Theresa May labelled a ‘complete disgrace’ for a decision that puts thousands of children in danger

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Theresa May has been slammed as a “complete disgrace” for turning her back on stranded refugee children.

Back in February, then Home Secretary Theresa May “personally” made the choice to appeal a “landmark ruling” that allowed three children and a man from the Calais ‘jungle’ to be quickly reunited with their families in Britain. The judge in the original ruling called the lengthy asylum process, which sees adults and children left indefinitely in squalid camps, a ‘breach of human rights’.

But that process has now been cemented after the Home Office appeal was victorious, being passed by judges on 2 August.

Due to her involvement in the appeal, and after scrapping the role of Syrian Refugees Minister only 10 months after its creation, May has been accused of “hypocrisy“, and her inaction on protecting child refugees has been labelled a “complete disgrace“.

On 3 August, the day after the appeal ruling, it was reported that the UK had only accepted 20 child refugees so far, out of the estimated 90,000 who are alone in Europe. Back in May, the Dubs amendment forced the government to pledge the settling of 20,000 refugees in Britain by 2020. So only 19,980 to go, then.

Yvette Cooper, the chair of Labour’s refugee taskforce, has been particularly vocal about both the appeal and the Conservatives’ lack of delivery on their targets, saying of the Prime Minister:

By pursuing this appeal the Government is turning its back on the small number of vulnerable child refugees who could have been offered safe haven quickly with relatives in Britain.

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Theresa May personally made the decision to pursue this appeal – and it is a complete disgrace that a British Prime Minister should behave in this way.

Her claim to be personally tackling modern slavery is utter hypocrisy when she is forcing these children into even greater risk of slavery, exploitation and abuse.

Cooper is joined by Liberal Democrat leader Tim Farron in slamming the government’s lack of compliance with its pledge:

It is disgusting that the government is putting ideology above what is best for these desperate and vulnerable children.

These kids have already been through what no child should have to, and there is absolutely no doubt that what is best for them is to be with their family, here in the UK.

The reason behind the judge’s decision in the appeal case was particularly noteworthy. The original case had allowed the four refugees to skip the lengthy Dublin III Regulation – which says that a refugee must apply for asylum in the first ‘safe’ country they enter – to seek asylum with their families in the UK. Even though ‘Article 16’ allows for refugees to be housed in a different country in order to reunite families, the original case that saw the four refugees come to the UK had concluded:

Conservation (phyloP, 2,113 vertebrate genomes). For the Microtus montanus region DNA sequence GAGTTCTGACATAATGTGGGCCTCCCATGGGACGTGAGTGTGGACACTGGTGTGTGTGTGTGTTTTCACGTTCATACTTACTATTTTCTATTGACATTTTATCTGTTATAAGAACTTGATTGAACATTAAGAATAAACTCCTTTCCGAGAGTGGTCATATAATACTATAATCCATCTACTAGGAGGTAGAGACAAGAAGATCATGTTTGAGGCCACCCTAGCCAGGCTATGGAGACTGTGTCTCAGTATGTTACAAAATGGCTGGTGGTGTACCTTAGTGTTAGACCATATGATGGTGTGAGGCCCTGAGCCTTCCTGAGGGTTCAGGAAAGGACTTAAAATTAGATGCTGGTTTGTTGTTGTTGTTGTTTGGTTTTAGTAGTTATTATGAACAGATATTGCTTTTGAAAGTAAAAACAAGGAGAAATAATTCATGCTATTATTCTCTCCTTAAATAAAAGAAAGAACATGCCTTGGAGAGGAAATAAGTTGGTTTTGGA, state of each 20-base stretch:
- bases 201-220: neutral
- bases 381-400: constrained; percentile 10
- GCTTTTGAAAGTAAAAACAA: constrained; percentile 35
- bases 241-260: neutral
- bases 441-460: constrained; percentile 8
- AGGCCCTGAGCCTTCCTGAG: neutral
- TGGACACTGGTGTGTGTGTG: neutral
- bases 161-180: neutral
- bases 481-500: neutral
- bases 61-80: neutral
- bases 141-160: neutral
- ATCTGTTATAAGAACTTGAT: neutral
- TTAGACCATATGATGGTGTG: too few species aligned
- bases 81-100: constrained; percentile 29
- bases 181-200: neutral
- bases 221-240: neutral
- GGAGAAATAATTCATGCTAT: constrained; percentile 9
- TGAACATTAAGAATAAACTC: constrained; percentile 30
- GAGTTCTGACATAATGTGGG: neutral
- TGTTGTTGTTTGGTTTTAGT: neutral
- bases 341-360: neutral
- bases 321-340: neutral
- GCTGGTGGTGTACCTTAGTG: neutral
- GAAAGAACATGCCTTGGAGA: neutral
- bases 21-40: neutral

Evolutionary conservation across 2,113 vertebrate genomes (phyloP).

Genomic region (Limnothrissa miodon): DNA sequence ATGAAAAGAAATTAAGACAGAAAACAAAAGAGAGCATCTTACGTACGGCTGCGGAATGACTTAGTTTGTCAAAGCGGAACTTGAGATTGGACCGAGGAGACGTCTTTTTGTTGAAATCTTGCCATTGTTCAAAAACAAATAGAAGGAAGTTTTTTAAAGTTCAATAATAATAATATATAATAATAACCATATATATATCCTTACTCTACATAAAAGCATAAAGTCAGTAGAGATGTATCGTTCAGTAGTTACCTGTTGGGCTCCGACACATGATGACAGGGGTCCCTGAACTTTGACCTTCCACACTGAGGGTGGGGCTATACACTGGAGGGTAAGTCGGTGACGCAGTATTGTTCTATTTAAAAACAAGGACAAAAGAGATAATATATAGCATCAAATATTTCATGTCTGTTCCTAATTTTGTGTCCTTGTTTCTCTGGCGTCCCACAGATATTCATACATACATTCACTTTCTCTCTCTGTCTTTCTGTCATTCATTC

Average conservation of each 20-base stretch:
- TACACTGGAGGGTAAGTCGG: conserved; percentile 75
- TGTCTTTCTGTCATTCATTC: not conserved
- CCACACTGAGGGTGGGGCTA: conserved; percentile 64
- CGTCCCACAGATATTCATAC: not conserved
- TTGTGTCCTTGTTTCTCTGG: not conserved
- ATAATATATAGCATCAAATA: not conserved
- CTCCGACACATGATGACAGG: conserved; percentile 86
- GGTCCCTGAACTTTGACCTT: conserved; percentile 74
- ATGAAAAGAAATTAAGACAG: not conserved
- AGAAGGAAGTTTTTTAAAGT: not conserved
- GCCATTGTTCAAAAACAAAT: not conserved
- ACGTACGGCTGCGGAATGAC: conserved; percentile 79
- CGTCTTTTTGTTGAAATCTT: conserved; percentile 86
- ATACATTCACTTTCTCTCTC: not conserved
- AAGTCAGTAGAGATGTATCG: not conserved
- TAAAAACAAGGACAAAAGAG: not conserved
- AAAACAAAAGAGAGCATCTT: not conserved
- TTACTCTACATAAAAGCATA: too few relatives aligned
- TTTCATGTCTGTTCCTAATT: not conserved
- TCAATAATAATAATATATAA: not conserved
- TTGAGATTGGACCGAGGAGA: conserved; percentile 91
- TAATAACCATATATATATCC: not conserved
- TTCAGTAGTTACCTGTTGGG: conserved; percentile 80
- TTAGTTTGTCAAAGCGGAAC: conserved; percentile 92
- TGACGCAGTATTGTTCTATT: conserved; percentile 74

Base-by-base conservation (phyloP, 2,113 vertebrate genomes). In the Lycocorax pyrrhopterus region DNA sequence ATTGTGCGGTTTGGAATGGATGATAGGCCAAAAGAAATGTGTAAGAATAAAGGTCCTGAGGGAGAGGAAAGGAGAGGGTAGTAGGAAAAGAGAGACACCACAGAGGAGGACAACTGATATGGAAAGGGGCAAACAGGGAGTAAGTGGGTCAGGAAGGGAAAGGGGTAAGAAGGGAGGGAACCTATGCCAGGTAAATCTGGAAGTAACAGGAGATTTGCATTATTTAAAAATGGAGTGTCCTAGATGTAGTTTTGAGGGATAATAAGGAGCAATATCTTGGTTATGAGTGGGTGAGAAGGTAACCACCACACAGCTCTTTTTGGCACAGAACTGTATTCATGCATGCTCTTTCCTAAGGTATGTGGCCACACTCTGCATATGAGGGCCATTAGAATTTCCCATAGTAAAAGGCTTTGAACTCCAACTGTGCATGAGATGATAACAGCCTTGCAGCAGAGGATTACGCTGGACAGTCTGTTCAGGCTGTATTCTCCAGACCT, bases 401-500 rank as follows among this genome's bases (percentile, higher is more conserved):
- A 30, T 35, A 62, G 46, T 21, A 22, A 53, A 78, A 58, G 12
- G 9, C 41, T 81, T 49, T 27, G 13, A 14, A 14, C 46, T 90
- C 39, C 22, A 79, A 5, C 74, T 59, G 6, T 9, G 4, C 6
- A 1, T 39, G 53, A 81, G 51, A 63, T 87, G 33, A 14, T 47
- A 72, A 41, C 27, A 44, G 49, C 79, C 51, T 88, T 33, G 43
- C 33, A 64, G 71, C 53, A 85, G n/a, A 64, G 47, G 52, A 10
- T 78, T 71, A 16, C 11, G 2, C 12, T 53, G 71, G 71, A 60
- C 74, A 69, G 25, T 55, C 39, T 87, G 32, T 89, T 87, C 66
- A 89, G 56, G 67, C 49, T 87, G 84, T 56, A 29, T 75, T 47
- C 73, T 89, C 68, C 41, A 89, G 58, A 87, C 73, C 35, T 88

that the regulation was not working as not a single child had been brought to the UK from the Calais camp under [Article 16] before the case had been brought.

But when Lord Justices Moore-Bick, Longmore and Beatson accepted the Home Office appeal, they ruled that this should only be allowed in “especially compelling” cases.

There have been plenty of reports of just how terrible conditions are in the French refugee camps, and of the numbers of lone children, some of whom are being preyed upon, in Europe. That the cases of the thousands of atomised and poorly-cared for refugees, and particularly lone children seeking to be reunited with family members, isn’t ‘especially compelling’ for the Lord Justices is a heartbreaking fact.

Theresa May has both actively and indirectly worked against those desperately in need during her transition from Home Secretary to Prime Minister of the fifth (or sixth) biggest economy in the world. In line with the Conservatives’ individualist ideology – that says ‘strivers’ will always find a way to successfully fend for themselves, May is proving her ignorance about the true needs of vulnerable people.

Alf Dubs, the Labour peer who proposed his amendment to the Immigration Act that forced the government to accept a fair share of children for asylum, gave his account on 4 August of the lacklustre effort by the government both in bringing children to be reunited and communicating its actions to parliament. He said that, in the face of government inaction:

People should ask their MP to press the government for a speedier response. Local groups are in a good position to approach councillors to get the council to agree to take refugees.

It’s bad enough when British adults’ struggles are wilfully ignored. But here, we are talking about forcibly ejected and lone children. And May has yet to prove that she finds their needs ‘compelling’ enough to act upon.

Get Involved

Lobby your MP and Number 10 on this issue.

Read Lord Dubs’ full article on child refugees.

Read Canary articles on the refugee crisisrefugees and Syria.

Read about the inspiring actions of children who remain in Syria.

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